Basing for the Bayesian

Synthese 196 (9):3815-3840 (2019)
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There is a distinction between merely having the right belief, and further basing that belief on the right reasons. Any adequate epistemology needs to be able to accommodate the basing relation that marks this distinction. However, trouble arises for Bayesianism. I argue that when we combine Bayesianism with the standard approaches to the basing relation, we get the result that no agent forms their credences in the right way; indeed, no agent even gets close. This is a serious problem, for it prevents us from making epistemic distinctions between agents that are doing a reasonably good job at forming their credences and those that are forming them in clearly bad ways. I argue that if this result holds, then we have a problem for Bayesianism. However, I show how the Bayesian can avoid this problem by rejecting the standard approaches to the basing relation. By drawing on recent work on the basing relation, we can develop an account of the relation that allows us to avoid the result that no agent comes close to forming their credences in the right way. The Bayesian can successfully accommodate the basing relation.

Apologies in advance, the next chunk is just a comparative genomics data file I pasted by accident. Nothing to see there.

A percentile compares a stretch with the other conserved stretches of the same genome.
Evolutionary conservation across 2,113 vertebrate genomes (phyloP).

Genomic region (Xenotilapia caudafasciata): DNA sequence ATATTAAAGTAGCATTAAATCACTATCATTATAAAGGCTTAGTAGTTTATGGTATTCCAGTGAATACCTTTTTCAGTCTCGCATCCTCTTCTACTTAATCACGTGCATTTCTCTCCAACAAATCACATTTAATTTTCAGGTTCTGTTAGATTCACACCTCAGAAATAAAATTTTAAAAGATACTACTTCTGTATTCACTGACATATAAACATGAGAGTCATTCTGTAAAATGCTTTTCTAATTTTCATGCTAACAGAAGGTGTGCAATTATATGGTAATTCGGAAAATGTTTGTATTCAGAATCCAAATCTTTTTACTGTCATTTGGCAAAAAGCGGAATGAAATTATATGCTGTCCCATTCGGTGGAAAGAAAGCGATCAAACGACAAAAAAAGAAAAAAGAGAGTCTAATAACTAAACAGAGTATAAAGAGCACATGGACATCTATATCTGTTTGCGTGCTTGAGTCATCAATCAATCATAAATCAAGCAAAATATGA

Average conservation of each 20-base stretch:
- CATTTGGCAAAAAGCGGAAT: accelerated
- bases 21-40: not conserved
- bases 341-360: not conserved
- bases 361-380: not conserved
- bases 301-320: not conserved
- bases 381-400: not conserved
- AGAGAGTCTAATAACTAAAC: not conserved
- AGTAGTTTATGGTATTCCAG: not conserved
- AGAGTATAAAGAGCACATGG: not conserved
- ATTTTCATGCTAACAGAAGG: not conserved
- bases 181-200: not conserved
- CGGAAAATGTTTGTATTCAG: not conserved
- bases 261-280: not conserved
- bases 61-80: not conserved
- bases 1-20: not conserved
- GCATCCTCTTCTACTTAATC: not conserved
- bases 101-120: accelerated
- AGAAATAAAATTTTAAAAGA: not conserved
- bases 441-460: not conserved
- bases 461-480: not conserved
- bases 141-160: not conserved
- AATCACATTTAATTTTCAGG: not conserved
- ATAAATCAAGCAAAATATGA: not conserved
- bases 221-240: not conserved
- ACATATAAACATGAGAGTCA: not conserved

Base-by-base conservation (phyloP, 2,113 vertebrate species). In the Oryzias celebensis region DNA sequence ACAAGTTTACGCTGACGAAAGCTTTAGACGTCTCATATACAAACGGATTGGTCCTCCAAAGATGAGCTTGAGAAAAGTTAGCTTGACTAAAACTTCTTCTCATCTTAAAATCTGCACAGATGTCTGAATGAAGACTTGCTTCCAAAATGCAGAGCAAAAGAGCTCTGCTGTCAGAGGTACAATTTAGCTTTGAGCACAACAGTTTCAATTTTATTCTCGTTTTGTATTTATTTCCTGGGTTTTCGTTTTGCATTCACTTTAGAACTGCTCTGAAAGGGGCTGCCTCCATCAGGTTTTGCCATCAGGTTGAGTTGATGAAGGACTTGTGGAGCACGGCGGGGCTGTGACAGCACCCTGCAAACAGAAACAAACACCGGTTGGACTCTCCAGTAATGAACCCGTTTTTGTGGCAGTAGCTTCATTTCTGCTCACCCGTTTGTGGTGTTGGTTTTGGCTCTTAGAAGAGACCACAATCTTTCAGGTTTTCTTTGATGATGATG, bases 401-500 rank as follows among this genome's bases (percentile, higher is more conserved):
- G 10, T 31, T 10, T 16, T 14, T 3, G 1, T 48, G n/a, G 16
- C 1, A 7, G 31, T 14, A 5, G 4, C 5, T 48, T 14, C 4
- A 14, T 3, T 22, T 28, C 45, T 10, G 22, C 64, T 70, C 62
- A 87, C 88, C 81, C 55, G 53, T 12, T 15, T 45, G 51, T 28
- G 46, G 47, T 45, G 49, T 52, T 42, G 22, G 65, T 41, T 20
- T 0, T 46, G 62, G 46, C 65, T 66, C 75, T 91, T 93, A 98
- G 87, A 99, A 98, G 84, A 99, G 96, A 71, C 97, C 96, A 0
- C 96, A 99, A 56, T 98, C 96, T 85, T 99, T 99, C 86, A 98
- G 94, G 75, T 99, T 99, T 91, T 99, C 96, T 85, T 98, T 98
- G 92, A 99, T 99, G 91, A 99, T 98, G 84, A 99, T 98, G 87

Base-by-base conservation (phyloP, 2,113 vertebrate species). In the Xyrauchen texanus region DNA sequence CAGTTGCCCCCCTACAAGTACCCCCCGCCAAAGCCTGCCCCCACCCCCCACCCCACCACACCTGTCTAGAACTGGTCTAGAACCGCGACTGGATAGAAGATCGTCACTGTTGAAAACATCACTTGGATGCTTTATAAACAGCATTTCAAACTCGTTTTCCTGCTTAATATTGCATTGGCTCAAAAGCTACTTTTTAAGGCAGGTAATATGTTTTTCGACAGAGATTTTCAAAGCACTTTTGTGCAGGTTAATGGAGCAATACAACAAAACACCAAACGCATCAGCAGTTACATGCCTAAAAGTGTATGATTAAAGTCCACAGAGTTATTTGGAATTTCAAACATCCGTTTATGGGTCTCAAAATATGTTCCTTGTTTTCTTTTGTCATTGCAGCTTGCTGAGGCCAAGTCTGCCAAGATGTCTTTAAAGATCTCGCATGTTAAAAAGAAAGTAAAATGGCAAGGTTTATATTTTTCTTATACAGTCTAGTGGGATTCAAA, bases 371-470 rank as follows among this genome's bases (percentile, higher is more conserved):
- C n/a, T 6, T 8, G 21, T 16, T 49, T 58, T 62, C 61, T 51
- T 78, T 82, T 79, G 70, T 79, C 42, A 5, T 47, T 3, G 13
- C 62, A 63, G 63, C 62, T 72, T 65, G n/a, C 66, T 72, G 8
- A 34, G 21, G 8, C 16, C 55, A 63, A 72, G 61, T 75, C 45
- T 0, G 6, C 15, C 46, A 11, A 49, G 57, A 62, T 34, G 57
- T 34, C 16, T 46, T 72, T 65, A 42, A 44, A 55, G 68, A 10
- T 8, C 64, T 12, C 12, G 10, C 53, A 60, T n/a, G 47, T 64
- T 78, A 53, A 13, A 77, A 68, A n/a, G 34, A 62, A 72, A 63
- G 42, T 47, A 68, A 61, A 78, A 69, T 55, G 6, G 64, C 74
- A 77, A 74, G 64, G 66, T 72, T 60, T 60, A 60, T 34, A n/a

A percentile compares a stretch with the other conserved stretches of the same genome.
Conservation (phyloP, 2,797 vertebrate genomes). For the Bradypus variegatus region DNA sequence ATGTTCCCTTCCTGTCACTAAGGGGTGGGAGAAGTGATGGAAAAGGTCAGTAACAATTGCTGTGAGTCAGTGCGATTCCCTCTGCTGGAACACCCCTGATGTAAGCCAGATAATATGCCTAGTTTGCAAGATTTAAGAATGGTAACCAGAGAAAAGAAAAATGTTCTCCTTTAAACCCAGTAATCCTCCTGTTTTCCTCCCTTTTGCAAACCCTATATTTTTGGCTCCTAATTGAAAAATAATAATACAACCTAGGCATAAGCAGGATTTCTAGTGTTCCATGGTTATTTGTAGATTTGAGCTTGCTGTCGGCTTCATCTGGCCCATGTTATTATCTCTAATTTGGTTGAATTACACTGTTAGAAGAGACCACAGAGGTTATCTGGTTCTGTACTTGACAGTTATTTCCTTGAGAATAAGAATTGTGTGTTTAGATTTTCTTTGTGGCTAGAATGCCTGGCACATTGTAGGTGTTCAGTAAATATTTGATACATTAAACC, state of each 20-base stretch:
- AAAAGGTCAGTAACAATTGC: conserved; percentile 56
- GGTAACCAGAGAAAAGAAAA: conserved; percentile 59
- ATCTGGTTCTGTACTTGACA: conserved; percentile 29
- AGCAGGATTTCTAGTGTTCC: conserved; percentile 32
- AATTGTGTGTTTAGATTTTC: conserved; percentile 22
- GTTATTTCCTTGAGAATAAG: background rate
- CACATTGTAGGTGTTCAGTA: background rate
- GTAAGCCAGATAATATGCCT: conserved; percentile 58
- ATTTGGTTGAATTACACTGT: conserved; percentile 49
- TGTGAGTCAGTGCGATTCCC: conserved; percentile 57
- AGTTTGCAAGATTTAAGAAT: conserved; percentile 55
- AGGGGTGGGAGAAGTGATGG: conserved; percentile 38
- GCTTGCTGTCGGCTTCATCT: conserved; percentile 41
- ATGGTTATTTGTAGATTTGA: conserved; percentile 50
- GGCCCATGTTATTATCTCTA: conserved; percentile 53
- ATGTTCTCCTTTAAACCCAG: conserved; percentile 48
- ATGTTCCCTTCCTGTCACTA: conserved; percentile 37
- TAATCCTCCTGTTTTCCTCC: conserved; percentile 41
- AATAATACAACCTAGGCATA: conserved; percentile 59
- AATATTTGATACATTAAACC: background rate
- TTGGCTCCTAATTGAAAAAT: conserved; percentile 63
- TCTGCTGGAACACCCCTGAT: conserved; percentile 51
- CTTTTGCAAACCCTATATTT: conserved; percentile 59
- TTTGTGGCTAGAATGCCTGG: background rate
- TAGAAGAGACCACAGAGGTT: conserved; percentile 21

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Archival date: 2020-06-22
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